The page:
Changes to the nucleus accumbens linked to onset of chronic back pain

A team of researchers from several institutions in the U.S. has found a link between the onset of chronic back pain and changes to the nucleus accumbens in the brain. In their paper published in Proceedings of the National Academy of Sciences, the group describes their study of volunteers with and without chronic back pain, and those who were classified as subacute.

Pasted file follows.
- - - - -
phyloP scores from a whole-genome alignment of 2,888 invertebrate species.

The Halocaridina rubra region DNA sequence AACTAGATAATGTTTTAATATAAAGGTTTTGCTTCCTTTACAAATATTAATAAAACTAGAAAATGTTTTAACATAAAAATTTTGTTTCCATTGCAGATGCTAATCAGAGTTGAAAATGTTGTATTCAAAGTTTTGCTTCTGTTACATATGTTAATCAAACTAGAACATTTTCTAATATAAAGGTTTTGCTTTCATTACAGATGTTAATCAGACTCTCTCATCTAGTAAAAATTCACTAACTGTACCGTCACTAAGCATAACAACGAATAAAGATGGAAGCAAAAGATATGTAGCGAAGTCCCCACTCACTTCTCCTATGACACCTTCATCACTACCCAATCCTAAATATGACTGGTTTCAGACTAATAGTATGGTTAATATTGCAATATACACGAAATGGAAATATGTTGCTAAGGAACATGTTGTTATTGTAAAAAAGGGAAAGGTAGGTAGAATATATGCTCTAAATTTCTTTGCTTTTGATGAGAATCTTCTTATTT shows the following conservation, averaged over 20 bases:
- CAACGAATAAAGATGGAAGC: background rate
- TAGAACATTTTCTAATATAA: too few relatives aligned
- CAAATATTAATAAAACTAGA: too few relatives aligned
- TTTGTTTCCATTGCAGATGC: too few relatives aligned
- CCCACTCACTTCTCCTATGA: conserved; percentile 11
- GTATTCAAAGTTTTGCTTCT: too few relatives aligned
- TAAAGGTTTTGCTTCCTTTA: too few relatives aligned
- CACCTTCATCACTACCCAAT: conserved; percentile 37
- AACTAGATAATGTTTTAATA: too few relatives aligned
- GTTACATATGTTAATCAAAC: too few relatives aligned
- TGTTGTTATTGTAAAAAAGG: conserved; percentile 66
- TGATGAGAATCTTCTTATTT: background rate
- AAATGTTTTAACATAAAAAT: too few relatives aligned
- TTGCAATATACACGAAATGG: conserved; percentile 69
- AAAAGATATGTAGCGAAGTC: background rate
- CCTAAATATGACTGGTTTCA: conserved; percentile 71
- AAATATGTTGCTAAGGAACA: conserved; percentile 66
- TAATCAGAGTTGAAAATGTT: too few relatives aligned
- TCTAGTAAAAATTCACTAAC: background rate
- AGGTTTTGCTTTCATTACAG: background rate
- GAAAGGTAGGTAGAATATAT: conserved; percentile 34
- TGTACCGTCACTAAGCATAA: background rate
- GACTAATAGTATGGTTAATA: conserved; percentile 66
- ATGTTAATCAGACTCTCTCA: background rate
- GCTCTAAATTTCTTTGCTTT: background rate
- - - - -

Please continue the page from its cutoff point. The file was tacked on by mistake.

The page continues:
Chronic pain is a serious problem for millions of people around the world. Whether due to injury, old age or other circumstances, chronic pain can play a major role in how people live their lives. Unfortunately, pain is still not very well understood—scientists do not yet know how it arises in the brain. And doctors still have very few tools for diagnosing pain. Also, treatment of pain has been a major contributor to the ongoing opioid crisis. In this new effort, the researchers believe they may have found a way to diagnose pain that strikes in the lower back. Prior research has shown that back pain can take many forms and can persist for different lengths of time for different people. For some, it lasts for a short period while a person heals from an injury. For others, it lasts longer. And for still others, it can become chronic.

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